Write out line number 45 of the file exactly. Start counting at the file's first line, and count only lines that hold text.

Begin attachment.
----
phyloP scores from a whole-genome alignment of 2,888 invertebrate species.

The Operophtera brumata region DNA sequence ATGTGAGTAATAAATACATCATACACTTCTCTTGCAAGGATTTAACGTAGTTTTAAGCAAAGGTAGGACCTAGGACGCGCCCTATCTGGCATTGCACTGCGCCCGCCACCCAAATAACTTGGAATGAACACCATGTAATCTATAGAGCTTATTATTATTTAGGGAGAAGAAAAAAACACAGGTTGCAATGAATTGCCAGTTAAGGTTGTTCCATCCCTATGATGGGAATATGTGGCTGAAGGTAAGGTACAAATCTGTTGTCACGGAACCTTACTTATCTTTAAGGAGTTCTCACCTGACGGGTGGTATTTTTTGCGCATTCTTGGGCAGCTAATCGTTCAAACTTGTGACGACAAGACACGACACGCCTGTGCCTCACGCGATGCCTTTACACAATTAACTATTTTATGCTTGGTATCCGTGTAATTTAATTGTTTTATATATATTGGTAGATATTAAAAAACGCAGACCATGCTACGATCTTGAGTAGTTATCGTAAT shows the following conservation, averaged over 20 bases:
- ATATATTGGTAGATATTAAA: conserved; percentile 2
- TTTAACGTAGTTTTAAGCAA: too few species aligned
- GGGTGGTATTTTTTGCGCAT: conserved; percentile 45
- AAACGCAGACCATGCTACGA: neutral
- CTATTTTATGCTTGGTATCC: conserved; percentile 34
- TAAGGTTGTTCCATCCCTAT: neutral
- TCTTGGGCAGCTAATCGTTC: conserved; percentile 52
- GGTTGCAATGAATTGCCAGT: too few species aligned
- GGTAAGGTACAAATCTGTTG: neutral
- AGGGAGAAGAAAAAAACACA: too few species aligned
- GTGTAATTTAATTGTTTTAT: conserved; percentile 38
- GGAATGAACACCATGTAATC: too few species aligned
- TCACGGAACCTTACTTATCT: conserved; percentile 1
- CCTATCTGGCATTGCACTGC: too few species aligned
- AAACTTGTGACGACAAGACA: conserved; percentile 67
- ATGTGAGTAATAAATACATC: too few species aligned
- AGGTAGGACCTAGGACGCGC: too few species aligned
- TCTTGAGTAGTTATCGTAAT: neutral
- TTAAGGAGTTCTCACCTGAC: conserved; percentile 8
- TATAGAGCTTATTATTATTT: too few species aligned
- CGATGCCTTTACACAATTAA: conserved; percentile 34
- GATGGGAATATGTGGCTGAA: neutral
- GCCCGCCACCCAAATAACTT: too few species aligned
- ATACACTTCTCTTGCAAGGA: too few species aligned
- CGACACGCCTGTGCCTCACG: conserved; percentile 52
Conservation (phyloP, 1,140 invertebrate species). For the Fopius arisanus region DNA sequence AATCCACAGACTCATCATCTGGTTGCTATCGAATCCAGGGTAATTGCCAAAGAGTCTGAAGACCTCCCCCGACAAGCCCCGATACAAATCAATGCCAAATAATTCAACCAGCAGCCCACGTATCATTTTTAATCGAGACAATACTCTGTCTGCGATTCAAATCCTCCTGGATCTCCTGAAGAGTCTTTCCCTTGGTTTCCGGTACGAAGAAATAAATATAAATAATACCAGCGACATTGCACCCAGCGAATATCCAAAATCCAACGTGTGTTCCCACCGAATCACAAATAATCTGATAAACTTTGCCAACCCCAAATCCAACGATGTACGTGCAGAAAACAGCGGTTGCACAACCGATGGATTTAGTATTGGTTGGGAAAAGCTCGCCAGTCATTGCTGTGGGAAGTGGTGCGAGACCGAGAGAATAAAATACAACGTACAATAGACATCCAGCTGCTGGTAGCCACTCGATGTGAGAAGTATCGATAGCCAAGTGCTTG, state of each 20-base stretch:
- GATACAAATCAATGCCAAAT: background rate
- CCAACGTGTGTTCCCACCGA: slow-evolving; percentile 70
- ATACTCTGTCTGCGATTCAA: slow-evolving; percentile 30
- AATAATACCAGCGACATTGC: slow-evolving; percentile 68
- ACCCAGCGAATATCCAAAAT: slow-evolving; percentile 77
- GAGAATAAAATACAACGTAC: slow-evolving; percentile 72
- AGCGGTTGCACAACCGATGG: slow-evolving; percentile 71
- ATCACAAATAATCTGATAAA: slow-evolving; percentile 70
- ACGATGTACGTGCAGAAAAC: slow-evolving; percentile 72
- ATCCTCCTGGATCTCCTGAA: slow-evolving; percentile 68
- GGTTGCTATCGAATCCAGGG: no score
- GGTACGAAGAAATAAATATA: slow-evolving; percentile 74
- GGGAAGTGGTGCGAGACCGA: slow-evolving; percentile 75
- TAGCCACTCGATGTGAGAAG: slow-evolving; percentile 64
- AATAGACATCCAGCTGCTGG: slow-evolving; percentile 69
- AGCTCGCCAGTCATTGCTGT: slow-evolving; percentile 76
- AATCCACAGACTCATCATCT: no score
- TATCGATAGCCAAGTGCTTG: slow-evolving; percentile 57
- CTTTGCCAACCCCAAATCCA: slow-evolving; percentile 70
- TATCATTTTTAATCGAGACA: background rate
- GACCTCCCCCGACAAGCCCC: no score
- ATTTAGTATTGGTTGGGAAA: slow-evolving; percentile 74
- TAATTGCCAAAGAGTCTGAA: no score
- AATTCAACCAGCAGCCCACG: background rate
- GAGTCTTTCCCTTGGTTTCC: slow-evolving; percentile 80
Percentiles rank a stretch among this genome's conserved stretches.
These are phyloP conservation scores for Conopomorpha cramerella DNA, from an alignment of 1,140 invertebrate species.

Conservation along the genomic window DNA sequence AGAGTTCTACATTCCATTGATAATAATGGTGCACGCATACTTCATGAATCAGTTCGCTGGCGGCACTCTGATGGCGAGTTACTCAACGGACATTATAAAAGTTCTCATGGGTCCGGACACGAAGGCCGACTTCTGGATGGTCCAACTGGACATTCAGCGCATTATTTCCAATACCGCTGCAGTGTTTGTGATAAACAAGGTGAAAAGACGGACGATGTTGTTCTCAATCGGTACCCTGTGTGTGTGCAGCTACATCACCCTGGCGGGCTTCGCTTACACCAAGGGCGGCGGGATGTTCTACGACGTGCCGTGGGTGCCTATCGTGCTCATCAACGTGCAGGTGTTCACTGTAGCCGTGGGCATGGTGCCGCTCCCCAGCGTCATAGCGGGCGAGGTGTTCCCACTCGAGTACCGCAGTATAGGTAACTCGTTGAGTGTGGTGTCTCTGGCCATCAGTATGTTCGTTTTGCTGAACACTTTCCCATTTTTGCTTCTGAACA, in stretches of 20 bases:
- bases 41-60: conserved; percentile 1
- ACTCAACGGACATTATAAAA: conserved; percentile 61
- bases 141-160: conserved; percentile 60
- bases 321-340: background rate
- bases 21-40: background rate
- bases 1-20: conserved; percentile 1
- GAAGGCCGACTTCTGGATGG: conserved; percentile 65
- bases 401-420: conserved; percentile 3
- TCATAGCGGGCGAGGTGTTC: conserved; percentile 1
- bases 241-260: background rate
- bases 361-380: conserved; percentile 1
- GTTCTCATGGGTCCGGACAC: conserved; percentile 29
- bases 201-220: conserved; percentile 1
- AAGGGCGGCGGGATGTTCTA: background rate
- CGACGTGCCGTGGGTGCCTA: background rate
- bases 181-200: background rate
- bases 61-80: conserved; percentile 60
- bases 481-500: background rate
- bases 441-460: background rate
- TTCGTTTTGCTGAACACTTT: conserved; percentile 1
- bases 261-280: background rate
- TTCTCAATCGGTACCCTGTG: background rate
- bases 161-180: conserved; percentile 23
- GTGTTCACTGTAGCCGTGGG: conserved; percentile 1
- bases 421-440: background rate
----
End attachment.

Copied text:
- AATCCACAGACTCATCATCT: no score